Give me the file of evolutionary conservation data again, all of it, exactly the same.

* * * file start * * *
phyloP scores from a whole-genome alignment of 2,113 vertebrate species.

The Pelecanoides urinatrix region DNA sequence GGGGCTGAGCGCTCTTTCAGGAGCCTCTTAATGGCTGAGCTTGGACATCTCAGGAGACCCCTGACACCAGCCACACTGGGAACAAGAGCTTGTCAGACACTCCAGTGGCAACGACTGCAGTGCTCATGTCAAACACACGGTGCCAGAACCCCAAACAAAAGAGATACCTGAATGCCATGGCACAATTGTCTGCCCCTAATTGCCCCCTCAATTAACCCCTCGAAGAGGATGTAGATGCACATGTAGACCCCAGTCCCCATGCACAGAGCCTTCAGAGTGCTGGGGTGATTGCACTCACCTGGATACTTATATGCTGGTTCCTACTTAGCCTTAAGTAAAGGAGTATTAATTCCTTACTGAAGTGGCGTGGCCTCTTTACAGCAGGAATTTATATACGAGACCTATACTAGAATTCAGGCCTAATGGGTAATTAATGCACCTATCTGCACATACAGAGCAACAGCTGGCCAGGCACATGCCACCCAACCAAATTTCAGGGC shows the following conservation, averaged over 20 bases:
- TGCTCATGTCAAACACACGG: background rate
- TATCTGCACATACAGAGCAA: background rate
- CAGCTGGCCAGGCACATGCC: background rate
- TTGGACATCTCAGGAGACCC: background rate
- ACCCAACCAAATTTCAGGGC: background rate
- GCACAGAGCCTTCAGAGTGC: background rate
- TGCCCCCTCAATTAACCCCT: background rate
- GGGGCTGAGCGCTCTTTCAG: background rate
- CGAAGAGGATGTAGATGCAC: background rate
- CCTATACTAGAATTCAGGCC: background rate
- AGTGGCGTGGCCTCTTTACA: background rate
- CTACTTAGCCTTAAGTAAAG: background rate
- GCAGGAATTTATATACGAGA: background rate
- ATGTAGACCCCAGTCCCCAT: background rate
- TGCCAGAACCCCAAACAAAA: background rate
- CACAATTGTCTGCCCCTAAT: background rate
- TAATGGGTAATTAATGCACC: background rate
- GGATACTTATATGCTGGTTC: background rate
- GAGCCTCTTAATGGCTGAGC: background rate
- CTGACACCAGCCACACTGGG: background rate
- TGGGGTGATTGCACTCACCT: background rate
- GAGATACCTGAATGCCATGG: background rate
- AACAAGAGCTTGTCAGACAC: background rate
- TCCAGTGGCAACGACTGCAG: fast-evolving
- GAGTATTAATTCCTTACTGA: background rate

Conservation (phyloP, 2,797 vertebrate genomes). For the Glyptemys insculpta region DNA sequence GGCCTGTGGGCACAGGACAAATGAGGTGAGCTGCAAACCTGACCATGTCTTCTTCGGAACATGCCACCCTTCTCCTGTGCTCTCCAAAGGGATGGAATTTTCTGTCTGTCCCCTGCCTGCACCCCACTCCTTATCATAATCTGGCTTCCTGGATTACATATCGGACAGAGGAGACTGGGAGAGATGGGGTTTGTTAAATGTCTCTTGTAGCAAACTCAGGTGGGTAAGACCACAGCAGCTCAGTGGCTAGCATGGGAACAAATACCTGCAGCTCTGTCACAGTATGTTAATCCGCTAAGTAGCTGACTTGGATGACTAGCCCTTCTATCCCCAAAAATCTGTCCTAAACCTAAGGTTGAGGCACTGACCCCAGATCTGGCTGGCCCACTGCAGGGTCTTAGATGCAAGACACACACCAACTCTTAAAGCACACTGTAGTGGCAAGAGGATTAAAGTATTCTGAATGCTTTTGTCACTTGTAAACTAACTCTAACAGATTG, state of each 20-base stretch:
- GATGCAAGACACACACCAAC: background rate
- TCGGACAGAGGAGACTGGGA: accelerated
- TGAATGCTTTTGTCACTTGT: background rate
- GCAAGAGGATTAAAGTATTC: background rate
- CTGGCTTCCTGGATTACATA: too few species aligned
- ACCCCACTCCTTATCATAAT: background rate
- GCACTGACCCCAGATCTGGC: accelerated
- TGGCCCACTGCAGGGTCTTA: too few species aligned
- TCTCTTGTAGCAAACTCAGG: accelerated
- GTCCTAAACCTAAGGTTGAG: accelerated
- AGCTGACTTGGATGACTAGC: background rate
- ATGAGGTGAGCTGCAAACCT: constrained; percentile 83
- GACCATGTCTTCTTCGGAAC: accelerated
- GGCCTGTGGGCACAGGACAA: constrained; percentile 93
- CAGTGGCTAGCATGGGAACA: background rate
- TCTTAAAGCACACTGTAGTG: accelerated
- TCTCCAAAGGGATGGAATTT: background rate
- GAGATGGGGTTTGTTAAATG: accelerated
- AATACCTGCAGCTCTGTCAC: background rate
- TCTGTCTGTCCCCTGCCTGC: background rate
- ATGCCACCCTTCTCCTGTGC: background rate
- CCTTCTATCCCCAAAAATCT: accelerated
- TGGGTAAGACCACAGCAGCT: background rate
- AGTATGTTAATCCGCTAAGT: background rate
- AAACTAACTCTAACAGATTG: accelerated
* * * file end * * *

phyloP scores from a whole-genome alignment of 2,113 vertebrate species.

The Pelecanoides urinatrix region DNA sequence GGGGCTGAGCGCTCTTTCAGGAGCCTCTTAATGGCTGAGCTTGGACATCTCAGGAGACCCCTGACACCAGCCACACTGGGAACAAGAGCTTGTCAGACACTCCAGTGGCAACGACTGCAGTGCTCATGTCAAACACACGGTGCCAGAACCCCAAACAAAAGAGATACCTGAATGCCATGGCACAATTGTCTGCCCCTAATTGCCCCCTCAATTAACCCCTCGAAGAGGATGTAGATGCACATGTAGACCCCAGTCCCCATGCACAGAGCCTTCAGAGTGCTGGGGTGATTGCACTCACCTGGATACTTATATGCTGGTTCCTACTTAGCCTTAAGTAAAGGAGTATTAATTCCTTACTGAAGTGGCGTGGCCTCTTTACAGCAGGAATTTATATACGAGACCTATACTAGAATTCAGGCCTAATGGGTAATTAATGCACCTATCTGCACATACAGAGCAACAGCTGGCCAGGCACATGCCACCCAACCAAATTTCAGGGC shows the following conservation, averaged over 20 bases:
- TGCTCATGTCAAACACACGG: background rate
- TATCTGCACATACAGAGCAA: background rate
- CAGCTGGCCAGGCACATGCC: background rate
- TTGGACATCTCAGGAGACCC: background rate
- ACCCAACCAAATTTCAGGGC: background rate
- GCACAGAGCCTTCAGAGTGC: background rate
- TGCCCCCTCAATTAACCCCT: background rate
- GGGGCTGAGCGCTCTTTCAG: background rate
- CGAAGAGGATGTAGATGCAC: background rate
- CCTATACTAGAATTCAGGCC: background rate
- AGTGGCGTGGCCTCTTTACA: background rate
- CTACTTAGCCTTAAGTAAAG: background rate
- GCAGGAATTTATATACGAGA: background rate
- ATGTAGACCCCAGTCCCCAT: background rate
- TGCCAGAACCCCAAACAAAA: background rate
- CACAATTGTCTGCCCCTAAT: background rate
- TAATGGGTAATTAATGCACC: background rate
- GGATACTTATATGCTGGTTC: background rate
- GAGCCTCTTAATGGCTGAGC: background rate
- CTGACACCAGCCACACTGGG: background rate
- TGGGGTGATTGCACTCACCT: background rate
- GAGATACCTGAATGCCATGG: background rate
- AACAAGAGCTTGTCAGACAC: background rate
- TCCAGTGGCAACGACTGCAG: fast-evolving
- GAGTATTAATTCCTTACTGA: background rate

Conservation (phyloP, 2,797 vertebrate genomes). For the Glyptemys insculpta region DNA sequence GGCCTGTGGGCACAGGACAAATGAGGTGAGCTGCAAACCTGACCATGTCTTCTTCGGAACATGCCACCCTTCTCCTGTGCTCTCCAAAGGGATGGAATTTTCTGTCTGTCCCCTGCCTGCACCCCACTCCTTATCATAATCTGGCTTCCTGGATTACATATCGGACAGAGGAGACTGGGAGAGATGGGGTTTGTTAAATGTCTCTTGTAGCAAACTCAGGTGGGTAAGACCACAGCAGCTCAGTGGCTAGCATGGGAACAAATACCTGCAGCTCTGTCACAGTATGTTAATCCGCTAAGTAGCTGACTTGGATGACTAGCCCTTCTATCCCCAAAAATCTGTCCTAAACCTAAGGTTGAGGCACTGACCCCAGATCTGGCTGGCCCACTGCAGGGTCTTAGATGCAAGACACACACCAACTCTTAAAGCACACTGTAGTGGCAAGAGGATTAAAGTATTCTGAATGCTTTTGTCACTTGTAAACTAACTCTAACAGATTG, state of each 20-base stretch:
- GATGCAAGACACACACCAAC: background rate
- TCGGACAGAGGAGACTGGGA: accelerated
- TGAATGCTTTTGTCACTTGT: background rate
- GCAAGAGGATTAAAGTATTC: background rate
- CTGGCTTCCTGGATTACATA: too few species aligned
- ACCCCACTCCTTATCATAAT: background rate
- GCACTGACCCCAGATCTGGC: accelerated
- TGGCCCACTGCAGGGTCTTA: too few species aligned
- TCTCTTGTAGCAAACTCAGG: accelerated
- GTCCTAAACCTAAGGTTGAG: accelerated
- AGCTGACTTGGATGACTAGC: background rate
- ATGAGGTGAGCTGCAAACCT: constrained; percentile 83
- GACCATGTCTTCTTCGGAAC: accelerated
- GGCCTGTGGGCACAGGACAA: constrained; percentile 93
- CAGTGGCTAGCATGGGAACA: background rate
- TCTTAAAGCACACTGTAGTG: accelerated
- TCTCCAAAGGGATGGAATTT: background rate
- GAGATGGGGTTTGTTAAATG: accelerated
- AATACCTGCAGCTCTGTCAC: background rate
- TCTGTCTGTCCCCTGCCTGC: background rate
- ATGCCACCCTTCTCCTGTGC: background rate
- CCTTCTATCCCCAAAAATCT: accelerated
- TGGGTAAGACCACAGCAGCT: background rate
- AGTATGTTAATCCGCTAAGT: background rate
- AAACTAACTCTAACAGATTG: accelerated